Join our Mailing List

"For a happier, more stable and civilized future, each of us must develop a sincere, warm-hearted feeling of brotherhood and sisterhood."

Bush worried about Dalai Lama

September 24, 2008

NEW YORK, Sep 23, 2008 (AFP) - US President George W. Bush telephoned
the Dalai Lama on Tuesday to express concerns about his health and
express his 'great esteem' for Tibet's exiled spiritual leader, the
White House said.

'President Bush called the Dalai Lama this morning to express his
concern over the Dalai Lama's health,' said spokesman Gordon Johndroe.

'The president's call reflects the great esteem he and the American
people hold for the Dalai Lama, who is a revered religious figure in
Tibetan Buddhism, a Nobel laureate and a recipient of the Congressional
Gold Medal, and an important cultural figure and human rights advocate,'
said Mr Johndroe.

The Dalai Lama's office announced on Saturday that he was cancelling his
tour next month of Germany and Switzerland for health reasons The Dalai
Lama has been told by his doctors to rest after being recently
hospitalised with abdominal pains although 'his general health condition
is good,' his office said.

'We are cancelling his tour to allow him more rest and so that he
doesn't feel weak immediately again' after his hospitalization, the
Dalai Lama's secretary Tenzin Taklha told AFP.

The Dalai Lama had been due to travel to Germany and Switzerland on
October 10 for two weeks to give Buddhist teachings and lectures.

'His Holiness very much regrets the inconvenience this will cause to the
organizers of his programs as well as to those who were looking forward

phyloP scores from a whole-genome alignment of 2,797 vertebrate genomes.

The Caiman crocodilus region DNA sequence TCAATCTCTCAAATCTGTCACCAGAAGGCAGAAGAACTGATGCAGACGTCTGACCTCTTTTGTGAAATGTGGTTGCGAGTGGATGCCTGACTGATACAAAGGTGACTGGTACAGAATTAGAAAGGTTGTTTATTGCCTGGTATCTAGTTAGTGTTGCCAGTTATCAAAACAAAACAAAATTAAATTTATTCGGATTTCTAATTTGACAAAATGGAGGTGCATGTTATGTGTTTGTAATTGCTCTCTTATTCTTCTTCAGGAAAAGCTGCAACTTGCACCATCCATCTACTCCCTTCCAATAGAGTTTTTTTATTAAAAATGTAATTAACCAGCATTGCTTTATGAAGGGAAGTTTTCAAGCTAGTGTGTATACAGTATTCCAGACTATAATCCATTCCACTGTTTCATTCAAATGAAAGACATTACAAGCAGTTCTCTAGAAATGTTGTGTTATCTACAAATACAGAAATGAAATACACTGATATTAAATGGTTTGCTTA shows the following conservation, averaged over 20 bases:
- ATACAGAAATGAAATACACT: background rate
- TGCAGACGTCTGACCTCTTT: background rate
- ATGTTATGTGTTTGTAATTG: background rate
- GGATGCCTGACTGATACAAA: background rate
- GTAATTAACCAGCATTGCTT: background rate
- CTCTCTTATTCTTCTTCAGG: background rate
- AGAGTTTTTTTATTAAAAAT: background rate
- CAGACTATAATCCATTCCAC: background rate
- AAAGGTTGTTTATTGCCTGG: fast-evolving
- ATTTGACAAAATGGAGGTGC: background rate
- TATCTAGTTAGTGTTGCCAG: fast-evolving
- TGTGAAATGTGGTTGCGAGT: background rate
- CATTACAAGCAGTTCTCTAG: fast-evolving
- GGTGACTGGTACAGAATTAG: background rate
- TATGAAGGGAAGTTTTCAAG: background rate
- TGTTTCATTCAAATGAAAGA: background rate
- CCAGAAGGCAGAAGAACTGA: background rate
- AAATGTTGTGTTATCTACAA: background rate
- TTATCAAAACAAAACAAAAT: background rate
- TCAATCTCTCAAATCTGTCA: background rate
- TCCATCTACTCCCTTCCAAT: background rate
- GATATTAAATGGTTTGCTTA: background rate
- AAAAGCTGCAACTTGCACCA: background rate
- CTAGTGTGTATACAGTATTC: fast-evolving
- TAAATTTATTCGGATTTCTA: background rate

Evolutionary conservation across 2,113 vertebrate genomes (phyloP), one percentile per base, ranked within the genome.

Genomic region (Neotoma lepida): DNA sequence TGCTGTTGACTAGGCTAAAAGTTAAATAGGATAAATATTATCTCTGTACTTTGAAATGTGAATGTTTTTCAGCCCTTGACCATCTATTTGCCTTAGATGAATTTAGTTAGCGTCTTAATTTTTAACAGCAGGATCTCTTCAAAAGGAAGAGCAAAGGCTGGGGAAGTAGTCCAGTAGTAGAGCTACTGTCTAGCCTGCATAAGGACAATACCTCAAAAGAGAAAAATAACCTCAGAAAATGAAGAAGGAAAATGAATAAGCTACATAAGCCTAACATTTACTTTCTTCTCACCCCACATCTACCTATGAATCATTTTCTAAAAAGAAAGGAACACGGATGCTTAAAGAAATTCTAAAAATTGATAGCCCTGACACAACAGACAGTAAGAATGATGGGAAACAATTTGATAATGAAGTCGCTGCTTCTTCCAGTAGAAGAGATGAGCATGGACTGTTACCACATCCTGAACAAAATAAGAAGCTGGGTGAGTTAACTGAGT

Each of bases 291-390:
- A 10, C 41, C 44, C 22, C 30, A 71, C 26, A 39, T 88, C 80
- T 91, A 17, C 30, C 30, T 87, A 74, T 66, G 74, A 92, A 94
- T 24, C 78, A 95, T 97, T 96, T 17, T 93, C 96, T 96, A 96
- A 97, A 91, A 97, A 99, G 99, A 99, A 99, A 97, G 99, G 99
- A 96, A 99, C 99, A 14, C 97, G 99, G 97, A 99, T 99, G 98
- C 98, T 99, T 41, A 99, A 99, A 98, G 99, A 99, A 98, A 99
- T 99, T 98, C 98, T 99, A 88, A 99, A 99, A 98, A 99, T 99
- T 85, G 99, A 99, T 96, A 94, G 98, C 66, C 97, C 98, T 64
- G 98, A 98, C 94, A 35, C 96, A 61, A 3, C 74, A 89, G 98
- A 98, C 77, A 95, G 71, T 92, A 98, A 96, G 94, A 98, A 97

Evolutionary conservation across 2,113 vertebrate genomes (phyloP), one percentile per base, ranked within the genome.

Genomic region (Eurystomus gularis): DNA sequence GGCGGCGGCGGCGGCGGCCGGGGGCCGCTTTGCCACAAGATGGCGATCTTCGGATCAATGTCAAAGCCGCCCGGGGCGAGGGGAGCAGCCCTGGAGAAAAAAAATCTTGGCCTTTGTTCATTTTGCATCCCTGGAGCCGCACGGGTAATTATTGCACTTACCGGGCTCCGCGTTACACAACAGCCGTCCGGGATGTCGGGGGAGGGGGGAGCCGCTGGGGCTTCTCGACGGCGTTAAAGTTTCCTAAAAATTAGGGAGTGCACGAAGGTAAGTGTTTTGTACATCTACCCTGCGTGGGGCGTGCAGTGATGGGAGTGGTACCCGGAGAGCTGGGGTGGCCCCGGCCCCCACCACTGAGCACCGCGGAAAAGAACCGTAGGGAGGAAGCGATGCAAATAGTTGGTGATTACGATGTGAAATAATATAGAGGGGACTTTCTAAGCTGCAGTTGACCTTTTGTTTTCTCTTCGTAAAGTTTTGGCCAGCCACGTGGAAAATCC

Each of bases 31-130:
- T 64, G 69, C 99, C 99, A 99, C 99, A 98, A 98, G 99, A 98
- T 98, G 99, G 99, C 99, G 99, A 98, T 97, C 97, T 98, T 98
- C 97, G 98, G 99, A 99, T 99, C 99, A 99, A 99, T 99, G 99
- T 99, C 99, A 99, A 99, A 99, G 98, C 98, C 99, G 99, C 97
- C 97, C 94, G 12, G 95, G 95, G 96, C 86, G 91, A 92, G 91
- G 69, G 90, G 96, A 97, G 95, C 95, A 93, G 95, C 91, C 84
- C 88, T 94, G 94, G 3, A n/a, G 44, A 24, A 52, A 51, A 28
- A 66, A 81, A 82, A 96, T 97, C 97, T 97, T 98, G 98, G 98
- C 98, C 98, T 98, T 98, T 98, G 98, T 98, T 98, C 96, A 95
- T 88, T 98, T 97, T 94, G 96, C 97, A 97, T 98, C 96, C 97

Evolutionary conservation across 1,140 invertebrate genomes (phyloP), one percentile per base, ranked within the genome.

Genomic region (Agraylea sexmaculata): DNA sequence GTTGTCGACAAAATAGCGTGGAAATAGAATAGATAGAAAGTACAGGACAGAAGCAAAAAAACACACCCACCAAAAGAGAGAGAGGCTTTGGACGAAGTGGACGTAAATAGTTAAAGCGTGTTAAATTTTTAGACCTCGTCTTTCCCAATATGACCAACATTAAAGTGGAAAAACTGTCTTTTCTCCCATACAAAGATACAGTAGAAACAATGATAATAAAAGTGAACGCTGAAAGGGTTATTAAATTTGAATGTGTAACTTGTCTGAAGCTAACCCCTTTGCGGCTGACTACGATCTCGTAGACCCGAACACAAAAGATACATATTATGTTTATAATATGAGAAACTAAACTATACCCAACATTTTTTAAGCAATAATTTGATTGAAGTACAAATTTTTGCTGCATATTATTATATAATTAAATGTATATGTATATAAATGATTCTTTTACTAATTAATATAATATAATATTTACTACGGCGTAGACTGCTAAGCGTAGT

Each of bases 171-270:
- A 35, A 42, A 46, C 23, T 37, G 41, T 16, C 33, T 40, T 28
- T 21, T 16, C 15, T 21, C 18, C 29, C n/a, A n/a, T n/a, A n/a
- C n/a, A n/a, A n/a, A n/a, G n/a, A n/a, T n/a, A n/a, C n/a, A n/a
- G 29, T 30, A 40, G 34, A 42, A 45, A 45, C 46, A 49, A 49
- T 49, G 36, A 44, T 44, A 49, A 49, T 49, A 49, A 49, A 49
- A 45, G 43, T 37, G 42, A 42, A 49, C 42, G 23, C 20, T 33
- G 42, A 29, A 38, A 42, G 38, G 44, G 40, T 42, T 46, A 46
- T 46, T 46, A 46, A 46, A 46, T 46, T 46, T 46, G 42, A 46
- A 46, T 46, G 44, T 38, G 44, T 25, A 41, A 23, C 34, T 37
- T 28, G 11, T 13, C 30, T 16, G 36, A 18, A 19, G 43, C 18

to participating in them,' a statement issued by the Dalai Lama's office
said.

'We hope everyone will understand the situation,' the statement said.

The Dalai Lama returned to Dharamshala in northern India, seat of the
Tibetan government-in-exile, on September 9 after recovering from an
abdominal illness that put him in a Mumbai hospital for four days.

The 73-year-old Nobel peace laureate had been admitted into hospital for
tests after suffering abdominal pain.

His Buddhist teachings scheduled to be held from September 25 to 27 in
Dharamshala will take place as planned, his office said. Another set of
teachings is slated for September 30 to October 4.

Doctors at the Mumbai hospital had said the Dalai Lama's condition
presented no cause for concern and that he 'just needed a good rest.' In
the weeks preceding his illness, the Dalai Lama had pursued a hectic
itinerary as he campaigned for improved human rights in Tibet while
China hosted the Olympic Games.

The health scare prompted special Buddhist prayer meetings in
Dharamshala, with dozens of monks and nuns gathering at the main temple
to pray for his well-being.

The Buddhist monk fled into exile in India in 1959 following a failed
uprising in Tibet against Chinese rule.

He champions a 'middle path' policy which espouses 'meaningful autonomy'
for Tibet, rather than the full independence that many younger, more
radical activists are demanding.

Still, China vilified him as the 'mastermind' of what it called a drive
to sabotage the Olympics and destabilize the country.

Violent protests against Beijing's rule broke out across Tibet in March,
sparking a heavy Chinese crackdown that drew global condemnation. -- AFP
CTC National Office 1425 René-Lévesque Blvd West, 3rd Floor, Montréal, Québec, Canada, H3G 1T7
T: (514) 487-0665   ctcoffice@tibet.ca
Developed by plank